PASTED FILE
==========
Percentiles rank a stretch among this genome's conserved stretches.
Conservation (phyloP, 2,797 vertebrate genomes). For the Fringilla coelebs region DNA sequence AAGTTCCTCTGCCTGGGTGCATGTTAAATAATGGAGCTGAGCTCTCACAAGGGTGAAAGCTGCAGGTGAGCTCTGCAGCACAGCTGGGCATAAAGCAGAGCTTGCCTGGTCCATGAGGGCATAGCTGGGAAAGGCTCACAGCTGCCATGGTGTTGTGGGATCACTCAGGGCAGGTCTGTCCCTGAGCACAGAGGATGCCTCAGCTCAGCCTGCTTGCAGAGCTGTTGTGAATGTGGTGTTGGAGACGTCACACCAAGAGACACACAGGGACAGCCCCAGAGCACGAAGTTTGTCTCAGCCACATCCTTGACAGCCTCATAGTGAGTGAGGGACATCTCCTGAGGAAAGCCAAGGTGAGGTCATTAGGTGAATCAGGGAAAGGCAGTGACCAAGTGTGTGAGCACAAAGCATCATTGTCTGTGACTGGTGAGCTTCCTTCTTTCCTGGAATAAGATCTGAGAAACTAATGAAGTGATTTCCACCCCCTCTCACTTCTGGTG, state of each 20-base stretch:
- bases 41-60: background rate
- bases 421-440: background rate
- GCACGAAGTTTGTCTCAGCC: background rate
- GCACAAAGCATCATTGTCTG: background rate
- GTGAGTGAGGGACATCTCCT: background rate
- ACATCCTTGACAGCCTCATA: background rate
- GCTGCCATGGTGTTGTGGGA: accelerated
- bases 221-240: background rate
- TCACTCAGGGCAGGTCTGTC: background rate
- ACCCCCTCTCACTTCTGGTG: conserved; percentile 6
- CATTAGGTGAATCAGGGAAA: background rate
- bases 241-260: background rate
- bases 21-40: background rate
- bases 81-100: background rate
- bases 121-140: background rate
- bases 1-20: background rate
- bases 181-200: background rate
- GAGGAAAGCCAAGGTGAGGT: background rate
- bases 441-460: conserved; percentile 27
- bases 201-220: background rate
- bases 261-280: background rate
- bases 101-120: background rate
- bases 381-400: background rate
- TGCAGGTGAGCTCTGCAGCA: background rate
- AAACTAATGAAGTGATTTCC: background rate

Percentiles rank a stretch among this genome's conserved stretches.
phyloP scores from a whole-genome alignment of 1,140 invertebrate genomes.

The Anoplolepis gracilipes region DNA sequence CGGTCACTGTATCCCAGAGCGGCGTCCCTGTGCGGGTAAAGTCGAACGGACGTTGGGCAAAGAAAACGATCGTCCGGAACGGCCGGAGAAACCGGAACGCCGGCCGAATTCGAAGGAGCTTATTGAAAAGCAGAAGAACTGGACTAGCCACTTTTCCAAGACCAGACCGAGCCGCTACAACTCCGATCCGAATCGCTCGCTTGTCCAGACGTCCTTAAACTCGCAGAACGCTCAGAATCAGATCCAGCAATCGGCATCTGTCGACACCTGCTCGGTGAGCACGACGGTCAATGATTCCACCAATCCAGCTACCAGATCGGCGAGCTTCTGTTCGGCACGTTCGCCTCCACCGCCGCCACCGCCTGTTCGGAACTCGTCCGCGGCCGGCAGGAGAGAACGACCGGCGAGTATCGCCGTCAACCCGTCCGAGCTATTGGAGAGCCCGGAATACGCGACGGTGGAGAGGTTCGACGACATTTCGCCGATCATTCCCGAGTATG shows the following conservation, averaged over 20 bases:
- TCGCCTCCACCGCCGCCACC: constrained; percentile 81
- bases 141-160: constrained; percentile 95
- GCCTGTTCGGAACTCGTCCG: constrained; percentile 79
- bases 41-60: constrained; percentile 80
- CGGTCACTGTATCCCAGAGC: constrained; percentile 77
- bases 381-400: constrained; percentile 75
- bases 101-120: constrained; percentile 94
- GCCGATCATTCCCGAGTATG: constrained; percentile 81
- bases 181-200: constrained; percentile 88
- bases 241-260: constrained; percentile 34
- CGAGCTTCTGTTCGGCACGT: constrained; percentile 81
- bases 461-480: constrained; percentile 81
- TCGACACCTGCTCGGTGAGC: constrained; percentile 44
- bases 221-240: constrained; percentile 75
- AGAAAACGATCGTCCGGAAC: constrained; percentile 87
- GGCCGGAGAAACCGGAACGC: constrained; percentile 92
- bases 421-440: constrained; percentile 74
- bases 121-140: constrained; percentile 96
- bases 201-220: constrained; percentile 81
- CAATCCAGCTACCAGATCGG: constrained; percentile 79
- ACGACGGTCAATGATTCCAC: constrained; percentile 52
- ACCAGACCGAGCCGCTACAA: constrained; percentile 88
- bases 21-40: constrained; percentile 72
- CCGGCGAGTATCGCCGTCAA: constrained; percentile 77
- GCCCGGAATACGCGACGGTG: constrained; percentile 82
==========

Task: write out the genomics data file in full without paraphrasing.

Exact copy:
Percentiles rank a stretch among this genome's conserved stretches.
Conservation (phyloP, 2,797 vertebrate genomes). For the Fringilla coelebs region DNA sequence AAGTTCCTCTGCCTGGGTGCATGTTAAATAATGGAGCTGAGCTCTCACAAGGGTGAAAGCTGCAGGTGAGCTCTGCAGCACAGCTGGGCATAAAGCAGAGCTTGCCTGGTCCATGAGGGCATAGCTGGGAAAGGCTCACAGCTGCCATGGTGTTGTGGGATCACTCAGGGCAGGTCTGTCCCTGAGCACAGAGGATGCCTCAGCTCAGCCTGCTTGCAGAGCTGTTGTGAATGTGGTGTTGGAGACGTCACACCAAGAGACACACAGGGACAGCCCCAGAGCACGAAGTTTGTCTCAGCCACATCCTTGACAGCCTCATAGTGAGTGAGGGACATCTCCTGAGGAAAGCCAAGGTGAGGTCATTAGGTGAATCAGGGAAAGGCAGTGACCAAGTGTGTGAGCACAAAGCATCATTGTCTGTGACTGGTGAGCTTCCTTCTTTCCTGGAATAAGATCTGAGAAACTAATGAAGTGATTTCCACCCCCTCTCACTTCTGGTG, state of each 20-base stretch:
- bases 41-60: background rate
- bases 421-440: background rate
- GCACGAAGTTTGTCTCAGCC: background rate
- GCACAAAGCATCATTGTCTG: background rate
- GTGAGTGAGGGACATCTCCT: background rate
- ACATCCTTGACAGCCTCATA: background rate
- GCTGCCATGGTGTTGTGGGA: accelerated
- bases 221-240: background rate
- TCACTCAGGGCAGGTCTGTC: background rate
- ACCCCCTCTCACTTCTGGTG: conserved; percentile 6
- CATTAGGTGAATCAGGGAAA: background rate
- bases 241-260: background rate
- bases 21-40: background rate
- bases 81-100: background rate
- bases 121-140: background rate
- bases 1-20: background rate
- bases 181-200: background rate
- GAGGAAAGCCAAGGTGAGGT: background rate
- bases 441-460: conserved; percentile 27
- bases 201-220: background rate
- bases 261-280: background rate
- bases 101-120: background rate
- bases 381-400: background rate
- TGCAGGTGAGCTCTGCAGCA: background rate
- AAACTAATGAAGTGATTTCC: background rate

Percentiles rank a stretch among this genome's conserved stretches.
phyloP scores from a whole-genome alignment of 1,140 invertebrate genomes.

The Anoplolepis gracilipes region DNA sequence CGGTCACTGTATCCCAGAGCGGCGTCCCTGTGCGGGTAAAGTCGAACGGACGTTGGGCAAAGAAAACGATCGTCCGGAACGGCCGGAGAAACCGGAACGCCGGCCGAATTCGAAGGAGCTTATTGAAAAGCAGAAGAACTGGACTAGCCACTTTTCCAAGACCAGACCGAGCCGCTACAACTCCGATCCGAATCGCTCGCTTGTCCAGACGTCCTTAAACTCGCAGAACGCTCAGAATCAGATCCAGCAATCGGCATCTGTCGACACCTGCTCGGTGAGCACGACGGTCAATGATTCCACCAATCCAGCTACCAGATCGGCGAGCTTCTGTTCGGCACGTTCGCCTCCACCGCCGCCACCGCCTGTTCGGAACTCGTCCGCGGCCGGCAGGAGAGAACGACCGGCGAGTATCGCCGTCAACCCGTCCGAGCTATTGGAGAGCCCGGAATACGCGACGGTGGAGAGGTTCGACGACATTTCGCCGATCATTCCCGAGTATG shows the following conservation, averaged over 20 bases:
- TCGCCTCCACCGCCGCCACC: constrained; percentile 81
- bases 141-160: constrained; percentile 95
- GCCTGTTCGGAACTCGTCCG: constrained; percentile 79
- bases 41-60: constrained; percentile 80
- CGGTCACTGTATCCCAGAGC: constrained; percentile 77
- bases 381-400: constrained; percentile 75
- bases 101-120: constrained; percentile 94
- GCCGATCATTCCCGAGTATG: constrained; percentile 81
- bases 181-200: constrained; percentile 88
- bases 241-260: constrained; percentile 34
- CGAGCTTCTGTTCGGCACGT: constrained; percentile 81
- bases 461-480: constrained; percentile 81
- TCGACACCTGCTCGGTGAGC: constrained; percentile 44
- bases 221-240: constrained; percentile 75
- AGAAAACGATCGTCCGGAAC: constrained; percentile 87
- GGCCGGAGAAACCGGAACGC: constrained; percentile 92
- bases 421-440: constrained; percentile 74
- bases 121-140: constrained; percentile 96
- bases 201-220: constrained; percentile 81
- CAATCCAGCTACCAGATCGG: constrained; percentile 79
- ACGACGGTCAATGATTCCAC: constrained; percentile 52
- ACCAGACCGAGCCGCTACAA: constrained; percentile 88
- bases 21-40: constrained; percentile 72
- CCGGCGAGTATCGCCGTCAA: constrained; percentile 77
- GCCCGGAATACGCGACGGTG: constrained; percentile 82